Woodridings, Harrow

No longer identified on most maps, Woodridings was an early commuter estate situated between the River Pinn and Uxbridge Road in south-west Hatch End

Woodridings - Wellington Road

Following the arrival of the railway, the first 50 houses were laid out on former farmland here in 1855. Borrowing an Ital­ianate design lately used in Swiss Cottage and St John’s Wood, the prop­er­ties were intended to attract families who wanted a grand residence but could not afford a more exclusive address.

Large, semi-detached houses with osten­ta­tious façades and gentri­fied names were set well back from the roads. Most homes had two or three servants, often drawn from nearby Pinner.

Admiral Nelson’s daughter Horatia and two of her married sons bought three houses on the Woodrid­ings estate.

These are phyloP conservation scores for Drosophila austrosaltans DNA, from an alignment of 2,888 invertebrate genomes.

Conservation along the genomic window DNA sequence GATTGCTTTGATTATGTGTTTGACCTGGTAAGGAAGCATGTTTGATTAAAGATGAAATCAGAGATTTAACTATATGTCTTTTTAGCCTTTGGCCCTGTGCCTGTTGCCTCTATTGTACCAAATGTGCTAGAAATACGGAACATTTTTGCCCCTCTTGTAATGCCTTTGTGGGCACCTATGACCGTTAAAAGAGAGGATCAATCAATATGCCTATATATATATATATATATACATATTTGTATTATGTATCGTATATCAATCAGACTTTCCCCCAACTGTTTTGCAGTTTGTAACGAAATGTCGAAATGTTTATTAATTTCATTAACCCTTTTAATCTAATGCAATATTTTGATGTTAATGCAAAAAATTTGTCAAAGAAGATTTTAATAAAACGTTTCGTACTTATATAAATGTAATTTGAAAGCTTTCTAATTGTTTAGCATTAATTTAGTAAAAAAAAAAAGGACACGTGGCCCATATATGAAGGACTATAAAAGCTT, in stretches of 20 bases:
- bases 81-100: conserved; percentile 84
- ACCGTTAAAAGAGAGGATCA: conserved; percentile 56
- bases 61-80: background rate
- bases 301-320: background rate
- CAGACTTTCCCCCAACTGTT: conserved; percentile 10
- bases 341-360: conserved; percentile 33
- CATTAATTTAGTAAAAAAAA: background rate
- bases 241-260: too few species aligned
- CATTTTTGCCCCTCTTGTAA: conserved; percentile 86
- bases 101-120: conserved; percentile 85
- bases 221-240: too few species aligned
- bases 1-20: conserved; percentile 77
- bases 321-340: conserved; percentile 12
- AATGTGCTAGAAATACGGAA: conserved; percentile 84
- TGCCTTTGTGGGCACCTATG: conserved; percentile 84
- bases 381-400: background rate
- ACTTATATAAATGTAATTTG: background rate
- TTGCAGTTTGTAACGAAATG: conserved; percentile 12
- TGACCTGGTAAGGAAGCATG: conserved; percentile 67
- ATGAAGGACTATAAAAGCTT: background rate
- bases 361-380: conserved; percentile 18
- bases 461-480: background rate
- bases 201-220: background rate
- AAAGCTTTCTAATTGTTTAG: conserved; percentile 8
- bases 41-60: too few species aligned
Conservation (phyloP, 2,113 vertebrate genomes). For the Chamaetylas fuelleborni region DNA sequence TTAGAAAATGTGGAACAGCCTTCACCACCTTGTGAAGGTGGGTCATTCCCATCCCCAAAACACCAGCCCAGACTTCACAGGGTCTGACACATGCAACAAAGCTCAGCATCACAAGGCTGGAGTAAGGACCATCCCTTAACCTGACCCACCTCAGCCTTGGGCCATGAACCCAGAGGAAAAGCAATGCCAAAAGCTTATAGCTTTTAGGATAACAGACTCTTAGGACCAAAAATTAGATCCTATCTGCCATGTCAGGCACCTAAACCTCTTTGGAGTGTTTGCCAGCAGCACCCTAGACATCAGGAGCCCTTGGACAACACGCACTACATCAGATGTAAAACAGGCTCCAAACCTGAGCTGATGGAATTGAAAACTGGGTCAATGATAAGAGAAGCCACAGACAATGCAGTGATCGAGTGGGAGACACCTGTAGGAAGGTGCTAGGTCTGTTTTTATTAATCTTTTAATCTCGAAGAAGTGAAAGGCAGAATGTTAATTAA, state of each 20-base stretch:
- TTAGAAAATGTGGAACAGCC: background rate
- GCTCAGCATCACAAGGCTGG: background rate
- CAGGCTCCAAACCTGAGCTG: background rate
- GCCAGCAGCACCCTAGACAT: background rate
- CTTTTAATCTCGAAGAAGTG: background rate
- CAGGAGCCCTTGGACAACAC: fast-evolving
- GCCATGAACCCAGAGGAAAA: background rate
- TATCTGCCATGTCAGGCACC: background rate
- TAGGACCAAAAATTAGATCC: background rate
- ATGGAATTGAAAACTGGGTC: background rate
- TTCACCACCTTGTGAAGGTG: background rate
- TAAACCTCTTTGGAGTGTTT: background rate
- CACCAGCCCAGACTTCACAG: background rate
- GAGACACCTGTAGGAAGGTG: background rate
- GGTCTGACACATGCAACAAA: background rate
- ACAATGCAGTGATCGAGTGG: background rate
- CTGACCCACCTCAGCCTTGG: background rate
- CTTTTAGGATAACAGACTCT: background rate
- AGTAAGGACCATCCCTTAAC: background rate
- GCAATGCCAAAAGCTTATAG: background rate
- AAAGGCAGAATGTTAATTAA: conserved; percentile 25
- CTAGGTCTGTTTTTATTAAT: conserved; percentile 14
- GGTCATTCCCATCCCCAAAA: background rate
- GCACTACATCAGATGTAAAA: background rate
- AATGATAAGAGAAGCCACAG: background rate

Samuel Beeton and Isabella Mayson married in July 1856 and the following month moved into a newly-built home on Uxbridge Road – one of a pair of red-brick houses called Chandos Villas. Here in 1859 Isabella began writing the articles that became Beeton’s Book of Household Manage­ment. The Beetons left Woodrid­ings in the autumn of 1861.

Hidden London: Haven residential care home
Haven resi­den­tial care home

Milk was delivered to the Woodrid­ings estate from Woodrid­ings Farm, which occupied the north side of Uxbridge Road until the land was developed in the mid-1920s.

Chandos Villas were destroyed by a direct hit in the Blitz and a shopping parade now stands in their place.

Only one structure survives from the original Woodrid­ings scheme: a pair of three-storey, stuccoed villas at numbers 40 and 42 Wellington Road, shown in the photo­graph at the top. Next door, the front façade of the recently built Haven care home has been pleas­ingly designed to echo the villas’ appearance.

Elsewhere, the locality now consists of a mish-mash of munic­i­pally and privately built prop­er­ties, dating from between the wars to the present century.

Postcode area: Pinner HA5